Cruising timber, estimating timber, forest fire prevention, forest firefighting, forest management plans and preparation, pest control services

1153

461

Management of companies and enterprises

Bank holding companies, insurance holding companies, financial holding companies, holding companies that manage

551

411

Truck transportation

 

484

448

Accounting, tax preparation, bookkeeping, and payroll services

 

5412

 


VII. ECONOMIC CONTRIBUTION ESTIMATES

The sawmill industry's contribution spreads across the state's economy by creating and supporting jobs, incomes, and taxes. The sawmill industry supports its supply industries in the region by making purchases from them (indirect effect). In addition, workers in the sawmill industry and its supply industries spend their earnings in the region's services industries (induced effect). For example, Table 3 shows that there are 778 jobs in the state's sawmill industry. These 778 sawmill jobs support an additional 1,194 jobs in its supporting industries, such as logging. These 778 sawmill jobs and 1,194 jobs in its supporting industries together support an additional 621 jobs in services sectors, such as grocery stores, hospitals, gas station, utility, restaurants, etc.
 
Table 3. Summary of Economic Contribution, Year 2014

Impact Type

Employment

Labor Income

Value Added

Output

Direct Effect

778

$40.9

$48.0

$213.5

Indirect Effect

1,194

$62.9

$79.4

$153.0

Induced Effect

621

$29.4

$49.0

$81.1

Total Effect

2,593

$133.2

$176.5

$447.7

The dollars are expressed in millions of 2014 dollars.

Table 5 shows the top 25 industries supported by the sawmill industry in terms of employment. The largest employment contribution of the sawmill industry was in "Commercial logging."  A total 478 jobs in this industry were supported by the sawmill industry.
 

Table 5: Top 25 Industries Affected, Employment

Sector

Description

Direct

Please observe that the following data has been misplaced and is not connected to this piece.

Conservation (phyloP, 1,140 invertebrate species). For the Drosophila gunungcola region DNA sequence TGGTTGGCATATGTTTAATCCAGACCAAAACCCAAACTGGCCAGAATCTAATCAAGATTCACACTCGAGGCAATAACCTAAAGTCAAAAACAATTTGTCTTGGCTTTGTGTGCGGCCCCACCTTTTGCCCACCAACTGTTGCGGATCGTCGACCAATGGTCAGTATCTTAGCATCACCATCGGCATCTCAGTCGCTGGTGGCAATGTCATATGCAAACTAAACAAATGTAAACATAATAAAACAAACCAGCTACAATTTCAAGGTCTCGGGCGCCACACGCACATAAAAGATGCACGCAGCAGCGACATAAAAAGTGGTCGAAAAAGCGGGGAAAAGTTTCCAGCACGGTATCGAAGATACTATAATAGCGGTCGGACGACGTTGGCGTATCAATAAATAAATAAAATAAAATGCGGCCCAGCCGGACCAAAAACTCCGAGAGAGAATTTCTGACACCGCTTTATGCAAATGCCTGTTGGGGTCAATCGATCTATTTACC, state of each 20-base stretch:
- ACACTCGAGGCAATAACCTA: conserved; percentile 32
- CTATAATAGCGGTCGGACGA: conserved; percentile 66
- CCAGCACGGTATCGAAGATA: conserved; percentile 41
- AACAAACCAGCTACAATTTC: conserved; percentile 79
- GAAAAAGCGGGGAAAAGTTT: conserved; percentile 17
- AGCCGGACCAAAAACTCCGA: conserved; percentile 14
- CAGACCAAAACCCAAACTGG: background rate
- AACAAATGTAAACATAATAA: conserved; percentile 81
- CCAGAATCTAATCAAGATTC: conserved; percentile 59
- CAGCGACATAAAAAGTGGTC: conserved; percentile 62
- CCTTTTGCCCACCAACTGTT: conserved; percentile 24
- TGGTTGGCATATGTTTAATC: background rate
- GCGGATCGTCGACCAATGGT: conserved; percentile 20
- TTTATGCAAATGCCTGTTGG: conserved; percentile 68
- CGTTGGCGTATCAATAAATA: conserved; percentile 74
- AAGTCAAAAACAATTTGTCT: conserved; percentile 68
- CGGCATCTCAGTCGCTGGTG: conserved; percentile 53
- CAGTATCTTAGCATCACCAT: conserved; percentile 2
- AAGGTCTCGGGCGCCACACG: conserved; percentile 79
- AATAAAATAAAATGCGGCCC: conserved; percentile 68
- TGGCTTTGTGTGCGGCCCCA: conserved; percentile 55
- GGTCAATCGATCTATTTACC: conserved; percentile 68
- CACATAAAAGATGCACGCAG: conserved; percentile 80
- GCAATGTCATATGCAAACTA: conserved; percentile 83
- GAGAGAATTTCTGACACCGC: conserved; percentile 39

Indirect

Induced

Total

0

Total

778

        1,194

           621

        2,593

134

Sawmills

778

60

0

838

16

Commercial logging

0

478

0

478

395

Wholesale trade

0

137

19

155

19

Support activities for agriculture and forestry

0

85

0

86

501

Full-service restaurants

0

16

37

53

502

Limited-service restaurants

0

15

29

44

440

Real estate

0

15

29

43

482

Hospitals

0

0

37

37

461

Management of companies and enterprises

0

32

4

36

411

Truck transportation

0

28

3

31

468

Services to buildings

0

20

9

29

448

Accounting, tax preparation, bookkeeping, and payroll services

0

22

5

26

400

Retail - Food and beverage stores

0

0

25

25

62

Maintenance and repair construction of nonresidential structures

0

18

4

22

10

All other crop farming

0

21

0

21

405

Retail - General merchandise stores

0

2

19

21

475

Offices of physicians

0

0

18

18

504

Automotive repair and maintenance, except car washes

0

7

11

18

464

Employment services

0

10

8

17

503

All other food and drinking places

0

2

15

17

483

Nursing and community care facilities

0

0

17

17

492

Independent artists, writers, and performers

0

12

4

17

436

Other financial investment activities

0

4

11

15

469

Landscape and horticultural services

0

10

5

14

460

Marketing research and all other miscellaneous professional, scientific, and technical services

0

11

2

14

 
Table 6 shows the top 25 industries supported by the sawmill industry in terms of labor income. The largest labor income contribution of the sawmill industry was in "Commercial logging."  A total $20.3 million in this industry was supported by the sawmill industry.

Table 6: Top 25 Industries Affected, Labor Income (in $1,000)

Sector

Description

Direct

Indirect

Induced

Total

0

Total

$40,912

$62,921

$29,410

$133,243

134

Sawmills

$40,912

$3,136

$4

$44,051

16

Commercial logging

$0

$20,253

$8

$20,261

395

Wholesale trade

$0

$13,076

$1,764

$14,840

461

Management of companies and enterprises

$0

$3,932

$430

$4,362

482

Hospitals

$0

$0

$2,617

$2,617

475

Offices of physicians

$0

$0

$2,158

$2,158

19

Support activities for agriculture and forestry

$0

$2,126

$6

$2,131

411

Truck transportation

$0

$1,649

$167

$1,816

448

Accounting, tax preparation, bookkeeping, and payroll services

$0

$1,416

$296

$1,713

501

Full-service restaurants

$0

$391

$871

$1,263

62

Maintenance and repair construction of nonresidential structures

$0

$998

$206

$1,204

504

Automotive repair and maintenance, except car washes

$0

$412

$695

$1,107

435

Securities and commodity contracts intermediation and brokerage

$0

$422

$675

$1,097

449

Architectural, engineering, and related services

$0

$880

$167

$1,047

440

Real estate

$0

$351

$695

$1,047

437

Insurance carriers

$0

$227

$747

$974

502

Limited-service restaurants

$0

$307

$600

$906

454

Management consulting services

$0

$621

$256

$877

447

Legal services

$0

$458

$384

$842

396

Retail - Motor vehicle and parts dealers

$0

$189

$611

$800

433

Monetary authorities and depository credit intermediation

$0

$342

$443

$785

464

Employment services

$0